Seizures and Physical Reactions
Last modified on Fri 17 Mar 2023

Guideline 2.3 - Seizures and Physical Reactions

Do not design content in a way that is known to cause seizures or physical reactions.

Success criterion 2.3.1. - Three Flashes or Below Threshold

Do not let your website trigger seizures.

People with photosensitive seizure disorders, such as photosensitive epilepsy, can have a seizure triggered by content that flashes at certain frequencies for more than a few flashes. Individuals affected with such disorders are even more sensitive to red flashing than other colors, so WCAG provides special tests for saturated red flashing. WCAG guidelines for this success criterion are based upon the broadcast industry standards adapted for computer screens (instead of TV, which is viewed from a larger distance).

While flashing can also be caused by the display and the computer rendering the page, as that's something you don't have control over, this success criterion applies only to the content itself.

This success criterion requires that web pages do not contain anything that flashes more than three times in any one-second period, or that the flash is below the general flash thresholds and red flash tresholds. Please note that these are very strict standards and that you should take care to follow them properly when claiming flashes are below thresholds.

While the Level A success criterion we're discussing here allows for a certain threshold for flashing, taking into account the relative luminance of the image and the combined area of the flashes, we recommend not having three or more flashes in any one-second period on the whole web page, as is required by the Level AAA Success Criterion 2.3.2. - Three Flashes.

Examples of implementation provided by WCAG are:

Techniques and notes

WCAG suggests:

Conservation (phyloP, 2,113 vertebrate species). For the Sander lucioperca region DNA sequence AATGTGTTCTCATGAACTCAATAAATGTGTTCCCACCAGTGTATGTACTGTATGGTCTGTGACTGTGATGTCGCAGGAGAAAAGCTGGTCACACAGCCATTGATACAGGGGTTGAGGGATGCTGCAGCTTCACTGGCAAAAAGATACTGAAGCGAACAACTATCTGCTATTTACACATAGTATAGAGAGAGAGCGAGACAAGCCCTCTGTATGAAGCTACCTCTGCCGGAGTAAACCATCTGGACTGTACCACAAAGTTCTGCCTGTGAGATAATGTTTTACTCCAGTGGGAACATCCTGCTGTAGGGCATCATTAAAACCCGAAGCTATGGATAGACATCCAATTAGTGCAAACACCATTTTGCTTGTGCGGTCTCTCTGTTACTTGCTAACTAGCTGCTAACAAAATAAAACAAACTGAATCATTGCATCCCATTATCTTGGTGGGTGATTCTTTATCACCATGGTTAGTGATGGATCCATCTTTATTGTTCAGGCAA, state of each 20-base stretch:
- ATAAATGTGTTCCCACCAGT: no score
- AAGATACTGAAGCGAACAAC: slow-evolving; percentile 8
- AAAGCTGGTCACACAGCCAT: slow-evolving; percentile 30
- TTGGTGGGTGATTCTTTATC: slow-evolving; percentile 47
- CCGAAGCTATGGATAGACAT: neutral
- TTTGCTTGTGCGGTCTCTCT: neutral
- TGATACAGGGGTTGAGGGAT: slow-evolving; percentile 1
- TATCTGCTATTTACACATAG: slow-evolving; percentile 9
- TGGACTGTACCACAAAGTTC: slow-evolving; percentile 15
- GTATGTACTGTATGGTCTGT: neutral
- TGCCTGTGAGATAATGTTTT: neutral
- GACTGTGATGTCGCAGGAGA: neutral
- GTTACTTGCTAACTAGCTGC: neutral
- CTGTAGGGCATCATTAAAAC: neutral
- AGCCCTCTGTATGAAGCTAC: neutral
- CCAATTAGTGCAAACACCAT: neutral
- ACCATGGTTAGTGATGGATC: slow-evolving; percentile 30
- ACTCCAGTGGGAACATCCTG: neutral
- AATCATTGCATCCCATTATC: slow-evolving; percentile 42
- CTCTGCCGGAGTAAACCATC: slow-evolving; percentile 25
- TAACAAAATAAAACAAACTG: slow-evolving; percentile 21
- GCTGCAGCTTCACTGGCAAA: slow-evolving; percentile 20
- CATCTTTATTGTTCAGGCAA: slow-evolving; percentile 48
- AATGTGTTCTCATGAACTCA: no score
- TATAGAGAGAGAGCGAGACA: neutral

Since any content that does not meet this success criterion can interfere with a user's ability to use the whole page, all content on the Web page (whether it is used to meet other success criteria or not) must meet this success criterion.

While this is not in line with WCAG, in cases where no techniques can prevent flashing or flashing is essential to the content provided, we suggest informing the user about flashing and collecting user consent for flashing before it starts. For instance, a video showing explosion footage on a news site might not be below the flash threshold and might not be limited to a small enough area. In this case, you could show a warning like "This video contains flashes that may cause seizures" and play it only after the user has confirmed flashing is okay.

Note that flashes can also be caused by styling bugs. For instance, setting color: inherit during a transition may cause flashing in certain cases.

.accordion {
 // This accordion is :active when opened, and will blink on opening because of conflicting rules.
 // Still, this example isn't a WCAG-defined flash, but keep in mind that this class of issues might cause flashing.
 background-color: white;
 color: black;
 transition: all 1s ease-in;

 &:hover {
   background-color: blue;
   color: black;

 &:active {
   color: inherit;

Find out more about this success criterion